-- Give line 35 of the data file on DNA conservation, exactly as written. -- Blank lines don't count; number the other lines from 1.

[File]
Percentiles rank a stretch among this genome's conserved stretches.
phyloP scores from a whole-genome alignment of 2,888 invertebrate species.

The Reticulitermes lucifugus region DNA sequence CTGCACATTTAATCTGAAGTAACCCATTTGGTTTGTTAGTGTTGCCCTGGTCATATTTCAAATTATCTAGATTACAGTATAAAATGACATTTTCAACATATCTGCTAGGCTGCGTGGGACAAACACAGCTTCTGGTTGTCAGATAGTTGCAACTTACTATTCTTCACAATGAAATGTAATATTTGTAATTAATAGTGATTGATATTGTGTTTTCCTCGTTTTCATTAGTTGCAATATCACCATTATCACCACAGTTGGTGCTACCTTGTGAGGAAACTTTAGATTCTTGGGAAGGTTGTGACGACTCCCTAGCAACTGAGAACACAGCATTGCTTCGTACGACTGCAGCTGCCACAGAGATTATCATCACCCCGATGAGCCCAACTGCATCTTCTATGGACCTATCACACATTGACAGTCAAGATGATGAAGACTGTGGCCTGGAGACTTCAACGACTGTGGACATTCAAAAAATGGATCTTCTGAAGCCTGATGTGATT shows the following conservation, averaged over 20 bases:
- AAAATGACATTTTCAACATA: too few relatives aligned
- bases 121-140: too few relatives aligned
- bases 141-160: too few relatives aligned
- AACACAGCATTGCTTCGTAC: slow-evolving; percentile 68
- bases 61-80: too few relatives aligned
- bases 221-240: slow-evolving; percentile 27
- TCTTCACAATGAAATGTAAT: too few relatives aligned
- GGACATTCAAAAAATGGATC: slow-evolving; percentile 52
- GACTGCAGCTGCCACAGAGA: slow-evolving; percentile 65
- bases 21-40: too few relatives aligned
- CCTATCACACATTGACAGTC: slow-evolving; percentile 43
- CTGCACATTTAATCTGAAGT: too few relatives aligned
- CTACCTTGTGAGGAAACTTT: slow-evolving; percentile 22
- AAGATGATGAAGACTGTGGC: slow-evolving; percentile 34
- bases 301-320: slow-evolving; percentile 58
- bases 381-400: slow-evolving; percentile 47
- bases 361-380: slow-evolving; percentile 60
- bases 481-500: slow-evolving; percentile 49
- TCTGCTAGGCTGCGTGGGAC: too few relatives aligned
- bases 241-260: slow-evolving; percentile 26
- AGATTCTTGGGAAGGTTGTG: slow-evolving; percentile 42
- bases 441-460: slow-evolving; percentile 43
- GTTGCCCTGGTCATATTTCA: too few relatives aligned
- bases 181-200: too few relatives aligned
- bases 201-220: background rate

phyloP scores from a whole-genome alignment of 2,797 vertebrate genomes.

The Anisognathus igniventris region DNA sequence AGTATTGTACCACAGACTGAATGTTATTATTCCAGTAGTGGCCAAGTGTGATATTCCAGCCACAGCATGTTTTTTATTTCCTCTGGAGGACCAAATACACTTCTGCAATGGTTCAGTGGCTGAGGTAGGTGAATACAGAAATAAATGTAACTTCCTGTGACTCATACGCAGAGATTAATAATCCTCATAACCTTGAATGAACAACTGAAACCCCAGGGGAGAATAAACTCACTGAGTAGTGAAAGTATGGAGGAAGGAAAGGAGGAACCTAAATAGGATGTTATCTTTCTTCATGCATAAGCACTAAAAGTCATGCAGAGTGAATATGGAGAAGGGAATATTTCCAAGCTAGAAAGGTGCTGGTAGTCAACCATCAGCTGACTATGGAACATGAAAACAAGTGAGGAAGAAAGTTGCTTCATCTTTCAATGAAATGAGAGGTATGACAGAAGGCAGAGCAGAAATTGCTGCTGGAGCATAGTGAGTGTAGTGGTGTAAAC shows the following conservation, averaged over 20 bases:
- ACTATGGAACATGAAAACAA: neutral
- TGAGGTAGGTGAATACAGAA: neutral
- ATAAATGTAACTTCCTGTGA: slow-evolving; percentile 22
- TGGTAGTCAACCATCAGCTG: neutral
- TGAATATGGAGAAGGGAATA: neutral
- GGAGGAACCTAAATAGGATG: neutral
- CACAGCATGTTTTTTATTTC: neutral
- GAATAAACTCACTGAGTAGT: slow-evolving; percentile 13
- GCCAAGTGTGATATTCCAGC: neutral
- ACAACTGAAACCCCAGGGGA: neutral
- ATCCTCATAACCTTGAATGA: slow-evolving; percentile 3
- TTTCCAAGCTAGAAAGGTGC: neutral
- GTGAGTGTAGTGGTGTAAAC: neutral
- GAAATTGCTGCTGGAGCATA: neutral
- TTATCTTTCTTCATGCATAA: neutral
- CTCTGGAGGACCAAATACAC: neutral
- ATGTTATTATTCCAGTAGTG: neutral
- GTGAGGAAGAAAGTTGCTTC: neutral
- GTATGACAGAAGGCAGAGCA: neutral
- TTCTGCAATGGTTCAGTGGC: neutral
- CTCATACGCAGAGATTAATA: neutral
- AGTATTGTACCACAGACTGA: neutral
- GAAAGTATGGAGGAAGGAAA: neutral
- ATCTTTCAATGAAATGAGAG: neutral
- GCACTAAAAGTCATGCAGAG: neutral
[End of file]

- TGAATATGGAGAAGGGAATA: neutral